Ever since Ennis Del Mar and Jack Twist cuddled on big screens across America, Hollywood has spoiled gay audiences to the point it’s tempting to forget generations of mistreatment, from the padlocks the industry put on the closets of leading actors, to the dearth of authentic gay themes and complex characters in mainstream films.
For many gay men, “Brokeback Mountain” was as spiritual as it was artistic, its affirmation of the same-sex experience amplified by its critical success. A few years later, with LGBT Americans wounded and distraught by the recent passage of Proposition 8 in California, “Milk” was almost a big-screen séance, with Sean Penn channeling our fallen hero so convincingly that he would sweep the awards season as best actor, and our movement would roar with vengeance and victory.
The brilliance of “Moonlight” matched those earlier films, as did the devotion of its audience, who finally saw their emotions and existence reflected in mainstream art. It was likewise honored, and despite the mayhem of the Oscar ceremony, there was never any arguing the manifest claim a story about black gay love had for best picture of the year.
Regardless of these accomplishments, it still takes a movement for gay-themed stories to make it from art houses and the internet to multiplexes and mainstream audiences. Such momentum is building around “Love, Simon,” a teenage coming-out comedy that was filmed in Atlanta and has made $23.5 million in its first 10 days in theaters (spoilers ahead).
It was indeed a delightful story that navigated the gay imagination like a bubbly tour guide for straight visitors. Gay teens search for love while simultaneously trying to find “self,” and the film treated some of these unique-yet-universal obstacles with queer caprice.
“Love, Simon” is a much-appreciated modernization of the coming-out process, breaking from the societal and artistic narrative of a tormented, suicidal outcast that didn’t match the experience of plenty of gay adolescents, and will likely resonate even less with future generations of early-adjusted LGBT youth. Yet, it also revealed how popularity doesn’t protect a young gay person from angst as they try to understand themselves, and wonder whether their truth will poison the life they know and mostly love.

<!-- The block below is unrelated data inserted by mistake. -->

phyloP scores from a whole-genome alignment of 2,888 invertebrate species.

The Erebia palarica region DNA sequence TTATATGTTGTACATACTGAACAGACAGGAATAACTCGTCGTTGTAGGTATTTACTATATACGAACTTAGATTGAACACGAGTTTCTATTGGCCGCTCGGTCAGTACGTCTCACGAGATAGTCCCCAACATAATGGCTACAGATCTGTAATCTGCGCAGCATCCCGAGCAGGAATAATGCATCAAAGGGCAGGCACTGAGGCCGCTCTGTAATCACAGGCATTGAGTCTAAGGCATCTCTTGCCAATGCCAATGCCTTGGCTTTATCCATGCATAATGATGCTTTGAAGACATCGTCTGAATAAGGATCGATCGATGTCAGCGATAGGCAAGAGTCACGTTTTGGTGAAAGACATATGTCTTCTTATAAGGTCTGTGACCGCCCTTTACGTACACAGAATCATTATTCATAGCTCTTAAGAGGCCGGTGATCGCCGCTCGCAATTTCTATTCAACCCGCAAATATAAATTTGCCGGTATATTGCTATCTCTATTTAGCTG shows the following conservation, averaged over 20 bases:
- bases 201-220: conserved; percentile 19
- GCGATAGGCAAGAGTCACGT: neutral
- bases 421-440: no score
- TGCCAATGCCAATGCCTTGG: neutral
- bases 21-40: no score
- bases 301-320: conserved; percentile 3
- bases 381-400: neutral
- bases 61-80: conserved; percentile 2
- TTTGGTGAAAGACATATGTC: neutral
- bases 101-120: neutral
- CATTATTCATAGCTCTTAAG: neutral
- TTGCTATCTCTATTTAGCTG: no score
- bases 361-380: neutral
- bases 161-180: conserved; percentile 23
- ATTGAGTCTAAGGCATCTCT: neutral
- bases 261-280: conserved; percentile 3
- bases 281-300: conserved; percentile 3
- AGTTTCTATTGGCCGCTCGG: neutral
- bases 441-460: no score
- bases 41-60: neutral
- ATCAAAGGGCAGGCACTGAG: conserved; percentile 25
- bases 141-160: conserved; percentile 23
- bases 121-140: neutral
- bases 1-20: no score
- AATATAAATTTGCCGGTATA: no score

For all of these reasons, along with the overall lovability of the cast, “Love, Simon” was a wonderful artistic statement that brought me close to tears during several scenes; but, it was not always a good movie.
“I thought the writers nailed it during all of the poignant scenes, and the nuances of our anxiety,” I said to a friend afterward. “But some of those everyday, in-between scenes — the banter was lazy and the acting was —”
“But that’s the thing I love about it,” said my friend who loved everything about “Love, Simon,” and is planning repeat viewings. “It has that ‘basicness’ that all other romantic comedies have — those moments of cheap dialogue and shit that would never happen.”
It is possible for something to be both middling and a masterpiece, and “Love, Simon” is groundbreaking among teenage rom-coms, and potentially in mainstreaming LGBT-themed cinema. It extends the string of movies toward which gay audiences have felt a profound emotional connection, even if each scene and sentence weren’t as meticulous as in the earlier films (although it’s noteworthy that dialogue in both “Brokeback Mountain” and “Moonlight” was deliberately scarce, while the lines of “Milk” were mostly verbatim words of Harvey himself).
We’ve gotten used to movies that accurately spotlight gay stories receiving accolades, and “Love, Simon” is powerful enough for us to expect it to be recognized and rewarded. But it’s enough for me to have a gay love story snuggle up beside “Sixteen Candles” as movies that weren’t Oscar contenders, but simply coming-of-age classics.